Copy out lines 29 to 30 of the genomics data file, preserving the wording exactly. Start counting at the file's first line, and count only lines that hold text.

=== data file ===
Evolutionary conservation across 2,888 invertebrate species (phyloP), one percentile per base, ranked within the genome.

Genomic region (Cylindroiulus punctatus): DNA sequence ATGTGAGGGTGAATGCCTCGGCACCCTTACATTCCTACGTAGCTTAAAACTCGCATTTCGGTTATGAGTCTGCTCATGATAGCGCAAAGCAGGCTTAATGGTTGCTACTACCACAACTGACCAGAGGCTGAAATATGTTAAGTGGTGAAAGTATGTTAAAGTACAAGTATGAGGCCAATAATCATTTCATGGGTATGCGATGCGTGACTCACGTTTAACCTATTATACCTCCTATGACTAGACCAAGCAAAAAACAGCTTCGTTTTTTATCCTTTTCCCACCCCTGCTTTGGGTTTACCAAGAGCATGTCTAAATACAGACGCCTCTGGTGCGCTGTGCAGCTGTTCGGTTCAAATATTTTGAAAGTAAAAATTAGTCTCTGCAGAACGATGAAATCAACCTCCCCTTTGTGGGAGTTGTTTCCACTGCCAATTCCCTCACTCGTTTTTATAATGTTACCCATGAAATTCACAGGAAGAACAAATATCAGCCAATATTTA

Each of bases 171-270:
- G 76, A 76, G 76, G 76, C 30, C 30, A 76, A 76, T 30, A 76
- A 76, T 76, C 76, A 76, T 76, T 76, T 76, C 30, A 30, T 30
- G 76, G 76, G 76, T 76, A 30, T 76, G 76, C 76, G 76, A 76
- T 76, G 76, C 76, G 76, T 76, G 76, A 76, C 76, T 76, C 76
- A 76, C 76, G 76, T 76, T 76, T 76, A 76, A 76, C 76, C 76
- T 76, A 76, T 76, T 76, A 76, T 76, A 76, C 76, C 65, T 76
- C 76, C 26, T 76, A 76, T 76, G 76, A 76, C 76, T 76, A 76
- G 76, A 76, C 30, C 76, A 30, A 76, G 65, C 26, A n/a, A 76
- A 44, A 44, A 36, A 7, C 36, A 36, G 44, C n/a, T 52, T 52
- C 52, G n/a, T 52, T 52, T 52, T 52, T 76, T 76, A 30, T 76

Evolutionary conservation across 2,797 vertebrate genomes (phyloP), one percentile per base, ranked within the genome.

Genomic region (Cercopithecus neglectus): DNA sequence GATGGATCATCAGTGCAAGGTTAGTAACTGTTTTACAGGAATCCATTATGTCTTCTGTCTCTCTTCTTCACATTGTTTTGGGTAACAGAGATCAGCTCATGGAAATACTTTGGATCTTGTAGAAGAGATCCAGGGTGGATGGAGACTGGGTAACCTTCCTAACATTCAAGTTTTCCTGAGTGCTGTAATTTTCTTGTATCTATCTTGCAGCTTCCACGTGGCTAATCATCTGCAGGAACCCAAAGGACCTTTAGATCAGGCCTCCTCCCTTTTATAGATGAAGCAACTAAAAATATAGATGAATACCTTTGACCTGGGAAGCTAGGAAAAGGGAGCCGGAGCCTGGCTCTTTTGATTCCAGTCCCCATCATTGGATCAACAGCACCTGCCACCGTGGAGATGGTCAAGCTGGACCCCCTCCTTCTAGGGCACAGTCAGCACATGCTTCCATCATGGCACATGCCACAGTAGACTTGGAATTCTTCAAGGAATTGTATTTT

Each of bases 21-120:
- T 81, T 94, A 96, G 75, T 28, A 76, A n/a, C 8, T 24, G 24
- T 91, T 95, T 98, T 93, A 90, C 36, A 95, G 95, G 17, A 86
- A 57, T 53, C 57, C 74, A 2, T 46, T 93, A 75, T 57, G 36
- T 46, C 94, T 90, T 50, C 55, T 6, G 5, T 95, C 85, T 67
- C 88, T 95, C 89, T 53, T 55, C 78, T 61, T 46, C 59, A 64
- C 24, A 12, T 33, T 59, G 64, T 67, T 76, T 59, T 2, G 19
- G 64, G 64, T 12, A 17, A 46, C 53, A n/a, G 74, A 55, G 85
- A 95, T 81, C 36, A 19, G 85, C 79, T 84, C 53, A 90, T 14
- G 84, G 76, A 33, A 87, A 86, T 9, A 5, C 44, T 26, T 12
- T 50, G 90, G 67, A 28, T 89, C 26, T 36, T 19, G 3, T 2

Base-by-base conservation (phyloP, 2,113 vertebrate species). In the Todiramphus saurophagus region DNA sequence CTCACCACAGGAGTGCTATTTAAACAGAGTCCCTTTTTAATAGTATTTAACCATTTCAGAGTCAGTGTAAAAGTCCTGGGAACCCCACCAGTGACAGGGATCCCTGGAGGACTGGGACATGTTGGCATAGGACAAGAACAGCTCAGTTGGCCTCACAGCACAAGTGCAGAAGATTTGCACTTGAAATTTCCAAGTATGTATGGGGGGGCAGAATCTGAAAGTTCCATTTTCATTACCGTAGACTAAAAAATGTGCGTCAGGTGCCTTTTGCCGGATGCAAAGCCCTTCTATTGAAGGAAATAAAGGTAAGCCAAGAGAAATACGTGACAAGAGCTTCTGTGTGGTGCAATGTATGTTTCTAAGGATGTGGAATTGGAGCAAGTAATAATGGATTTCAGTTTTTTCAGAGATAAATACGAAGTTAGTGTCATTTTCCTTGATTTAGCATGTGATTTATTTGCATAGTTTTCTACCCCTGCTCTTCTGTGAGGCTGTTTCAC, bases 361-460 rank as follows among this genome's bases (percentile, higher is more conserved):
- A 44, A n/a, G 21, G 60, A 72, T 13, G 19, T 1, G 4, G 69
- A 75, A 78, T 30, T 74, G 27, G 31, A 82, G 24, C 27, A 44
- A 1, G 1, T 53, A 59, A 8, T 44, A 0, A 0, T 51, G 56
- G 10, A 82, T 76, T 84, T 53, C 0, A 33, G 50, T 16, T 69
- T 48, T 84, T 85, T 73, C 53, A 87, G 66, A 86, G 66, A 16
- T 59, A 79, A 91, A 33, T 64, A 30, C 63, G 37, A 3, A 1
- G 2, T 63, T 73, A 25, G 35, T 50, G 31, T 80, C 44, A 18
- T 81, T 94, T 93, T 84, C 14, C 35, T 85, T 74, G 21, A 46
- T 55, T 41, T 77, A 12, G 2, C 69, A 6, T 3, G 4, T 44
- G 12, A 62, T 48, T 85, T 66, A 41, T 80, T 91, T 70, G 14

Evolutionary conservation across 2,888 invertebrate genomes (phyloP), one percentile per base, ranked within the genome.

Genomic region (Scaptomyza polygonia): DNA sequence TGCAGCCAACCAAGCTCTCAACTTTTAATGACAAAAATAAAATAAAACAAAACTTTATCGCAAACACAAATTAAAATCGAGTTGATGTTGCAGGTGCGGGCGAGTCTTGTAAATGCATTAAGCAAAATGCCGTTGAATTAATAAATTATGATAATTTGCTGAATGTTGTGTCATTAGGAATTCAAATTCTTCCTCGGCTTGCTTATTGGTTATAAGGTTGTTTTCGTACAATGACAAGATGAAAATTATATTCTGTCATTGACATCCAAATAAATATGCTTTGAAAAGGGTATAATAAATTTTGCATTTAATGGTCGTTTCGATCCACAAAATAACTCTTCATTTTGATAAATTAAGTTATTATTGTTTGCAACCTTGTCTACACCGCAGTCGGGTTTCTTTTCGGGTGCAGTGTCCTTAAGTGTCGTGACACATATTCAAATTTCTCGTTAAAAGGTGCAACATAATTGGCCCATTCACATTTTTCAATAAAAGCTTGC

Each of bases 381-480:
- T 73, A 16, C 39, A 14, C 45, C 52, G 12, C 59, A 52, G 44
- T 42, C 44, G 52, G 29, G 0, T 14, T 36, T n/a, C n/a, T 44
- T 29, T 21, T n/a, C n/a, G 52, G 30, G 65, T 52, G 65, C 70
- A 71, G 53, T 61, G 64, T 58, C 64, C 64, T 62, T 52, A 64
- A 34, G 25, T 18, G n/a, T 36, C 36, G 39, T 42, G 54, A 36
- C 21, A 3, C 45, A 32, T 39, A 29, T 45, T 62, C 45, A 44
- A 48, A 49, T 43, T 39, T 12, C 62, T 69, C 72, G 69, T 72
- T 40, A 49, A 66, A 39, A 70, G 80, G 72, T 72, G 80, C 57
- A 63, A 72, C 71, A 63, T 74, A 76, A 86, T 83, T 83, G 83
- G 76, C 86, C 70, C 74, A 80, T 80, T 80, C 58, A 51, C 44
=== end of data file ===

- A 75, A 78, T 30, T 74, G 27, G 31, A 82, G 24, C 27, A 44
- A 1, G 1, T 53, A 59, A 8, T 44, A 0, A 0, T 51, G 56